In 1868 Hillyer was appointed a U.S. revenue agent by President Andrew Johnson until the position was abolished by Congress, after which he served as a lawyer for the Commissioners of Immigration. Hillyer was nominated in 1871 as a candidate for president of the New York Board of Commissioners, for general appraiser of cargo and goods at the New York Customs House, and for naval officer, but Senator Roscoe Conkling opposed his nomination.
Hillyer died at age 43 in Washington, D.C. from lung congestion. While he was bedridden at the Owen House during the last three weeks of his life President Grant was a daily visitor at his bedside.
- Sherman, Personal Memoirs, 1890, vol.1, p.278
- Small, 2009
- New York Daily Herald, July 13, 1874, p. 5
- Grant, 1861; Simon (ed), 1967, Vol.1, p. 347
- Chernow, 2017, p. 105
- McFeely, 1981, pp. 87–88
- Boatner, 1959, p.402
- McFeely, 1981, p. 85
- White, 2016, p. 144
- Grant, 1861; Simon (ed), 1967, Vol.2, p. 323
- Stephens, 2010, pp. 60-62
- Howland, 1868, p. 469
- Hurst, 2012, p.36
- Chernow, 2017, p. 200
- Chernow, 2017, p. 212
- Chernow, 2017, p. 148
- Chernow, 2017, p. 670
- Chernow, 2017, p. 222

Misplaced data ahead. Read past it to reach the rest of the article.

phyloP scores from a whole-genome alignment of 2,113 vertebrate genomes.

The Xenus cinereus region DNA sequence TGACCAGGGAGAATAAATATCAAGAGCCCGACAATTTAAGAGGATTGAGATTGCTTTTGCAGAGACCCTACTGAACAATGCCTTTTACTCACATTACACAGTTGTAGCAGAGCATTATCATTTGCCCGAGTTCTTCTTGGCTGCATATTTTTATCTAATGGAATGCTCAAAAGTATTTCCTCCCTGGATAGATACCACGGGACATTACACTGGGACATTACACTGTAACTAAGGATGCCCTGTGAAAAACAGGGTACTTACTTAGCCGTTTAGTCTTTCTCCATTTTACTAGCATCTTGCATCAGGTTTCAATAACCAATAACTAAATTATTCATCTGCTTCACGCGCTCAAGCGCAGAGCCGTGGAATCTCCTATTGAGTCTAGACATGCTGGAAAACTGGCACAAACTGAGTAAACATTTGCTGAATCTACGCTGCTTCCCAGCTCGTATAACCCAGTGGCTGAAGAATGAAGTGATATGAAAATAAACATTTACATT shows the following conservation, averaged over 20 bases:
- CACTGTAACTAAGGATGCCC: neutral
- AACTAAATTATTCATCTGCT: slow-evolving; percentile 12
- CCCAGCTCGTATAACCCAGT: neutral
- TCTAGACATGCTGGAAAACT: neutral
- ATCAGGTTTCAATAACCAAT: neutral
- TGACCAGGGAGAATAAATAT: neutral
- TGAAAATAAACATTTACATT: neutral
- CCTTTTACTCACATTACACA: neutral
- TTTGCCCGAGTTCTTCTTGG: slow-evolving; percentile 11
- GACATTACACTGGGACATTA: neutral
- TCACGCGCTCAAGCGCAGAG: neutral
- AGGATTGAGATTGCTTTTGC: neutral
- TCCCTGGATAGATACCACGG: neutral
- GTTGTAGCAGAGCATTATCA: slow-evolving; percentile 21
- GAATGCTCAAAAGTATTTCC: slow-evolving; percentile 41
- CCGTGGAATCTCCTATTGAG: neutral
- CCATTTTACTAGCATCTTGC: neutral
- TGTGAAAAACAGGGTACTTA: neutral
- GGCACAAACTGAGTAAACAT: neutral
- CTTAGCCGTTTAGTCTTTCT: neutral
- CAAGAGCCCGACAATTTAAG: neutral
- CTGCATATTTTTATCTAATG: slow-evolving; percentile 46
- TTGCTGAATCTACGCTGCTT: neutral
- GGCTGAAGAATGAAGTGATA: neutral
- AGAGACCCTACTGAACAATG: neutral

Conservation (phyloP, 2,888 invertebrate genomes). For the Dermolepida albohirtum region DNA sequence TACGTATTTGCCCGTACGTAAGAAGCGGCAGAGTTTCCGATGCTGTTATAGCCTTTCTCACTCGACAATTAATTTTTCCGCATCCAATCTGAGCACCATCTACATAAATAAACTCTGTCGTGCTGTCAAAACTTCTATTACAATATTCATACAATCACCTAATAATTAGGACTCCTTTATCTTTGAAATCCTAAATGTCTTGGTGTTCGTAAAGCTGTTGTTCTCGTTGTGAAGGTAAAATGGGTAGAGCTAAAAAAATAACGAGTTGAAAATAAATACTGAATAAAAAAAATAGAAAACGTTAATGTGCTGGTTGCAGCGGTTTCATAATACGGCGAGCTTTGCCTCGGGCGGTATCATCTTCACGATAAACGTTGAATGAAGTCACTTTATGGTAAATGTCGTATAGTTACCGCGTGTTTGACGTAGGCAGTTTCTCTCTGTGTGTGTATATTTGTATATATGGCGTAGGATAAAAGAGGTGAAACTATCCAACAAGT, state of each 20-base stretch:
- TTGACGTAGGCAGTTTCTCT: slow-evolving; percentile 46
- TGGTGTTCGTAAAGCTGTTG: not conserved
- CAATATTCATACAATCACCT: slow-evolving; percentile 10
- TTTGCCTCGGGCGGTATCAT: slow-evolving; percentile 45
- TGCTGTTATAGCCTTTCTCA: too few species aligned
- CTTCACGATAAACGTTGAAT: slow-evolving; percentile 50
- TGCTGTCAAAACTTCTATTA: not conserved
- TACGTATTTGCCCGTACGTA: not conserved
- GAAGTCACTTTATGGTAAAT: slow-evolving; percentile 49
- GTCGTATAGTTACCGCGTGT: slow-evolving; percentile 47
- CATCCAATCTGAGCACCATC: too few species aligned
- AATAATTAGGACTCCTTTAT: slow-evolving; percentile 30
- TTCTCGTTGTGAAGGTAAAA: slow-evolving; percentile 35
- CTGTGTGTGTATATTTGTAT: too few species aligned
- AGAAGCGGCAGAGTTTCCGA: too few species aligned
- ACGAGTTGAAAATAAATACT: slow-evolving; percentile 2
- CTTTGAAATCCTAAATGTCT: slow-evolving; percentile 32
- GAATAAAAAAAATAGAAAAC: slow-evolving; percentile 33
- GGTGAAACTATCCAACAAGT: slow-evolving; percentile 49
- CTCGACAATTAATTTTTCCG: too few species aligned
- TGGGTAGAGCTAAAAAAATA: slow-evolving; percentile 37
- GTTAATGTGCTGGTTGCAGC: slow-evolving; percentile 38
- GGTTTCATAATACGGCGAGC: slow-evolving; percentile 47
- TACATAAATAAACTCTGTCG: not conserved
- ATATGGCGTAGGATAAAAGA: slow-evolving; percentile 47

- The Pittsburgh Daily Commercial, July 13, 1874, pg. 1
- Boatner, Mark Mayo; Northrop, Allen C.; Miller, Lowell I. (1959). The Civil War Dictionary. New York, David McKay Company. ISBN 978-0-6795-0013-1.
- Chernow, Ron (2017). Grant. New York: Penguin Press. ISBN 978-1-59420-487-6. (pp.105, 148, 180, 201, 222, 534–535)
- Hillyer, William S. An address delivered by Gen'l William S. Hillyer. New York, N.Y. : Douglas Taylor.
- Hurst, Jack (2012). Born to Battle: Grant and Forrest--Shiloh, Vicksburg, and Chattanooga. ISBN 978-0-4650-2018-8.
- Howland, Edward (1868). Grant as a soldier and Statesmen. J. B. Burr & Co.
- McFeely, William S. (1981). Grant: A Biography. New York • London: W. W. Norton & Company. ISBN 0-393-01372-3.CS1 maint: location (link)
- Sherman, William Tecumseh (1890). Personal memoirs of Gen. W.T. Sherman. New York: Charles L. Webster & Co.
- Small, Albert and Shirley (2009). "A guide to the Papers of General William S. Hillyer". University of Virginia Library. Retrieved January 11, 2020.
- Grant, Ulysses S. (1967) . Simon, John Y. (ed.). The Papers of Ulysses S. Grant, Vol.1;. Southern Illinois University Press.
- Grant, Ulysses S. (1967) . Simon, John Y. (ed.). The Papers of Ulysses S. Grant, Vol.2; September 21, 1861;. Carbondale, Southern Illinois University Press.
- Stephens, Gail (2010). Shadow of Shiloh: Major General Lew Wallace in the Civil War. Indiana Historical Society. ISBN 978-0-8719-5287-5.
- "Death of General William S. Hillyer". The Pittsburgh Daily Commercial. Pittsburgh, Pennsylvania. July 13, 1874. Retrieved January 17, 2020.
- "Obituary: General William S. Hillyer". The New York Daily Herald. Pittsburgh, Pennsylvania. July 14, 1874. Retrieved January 13, 2020.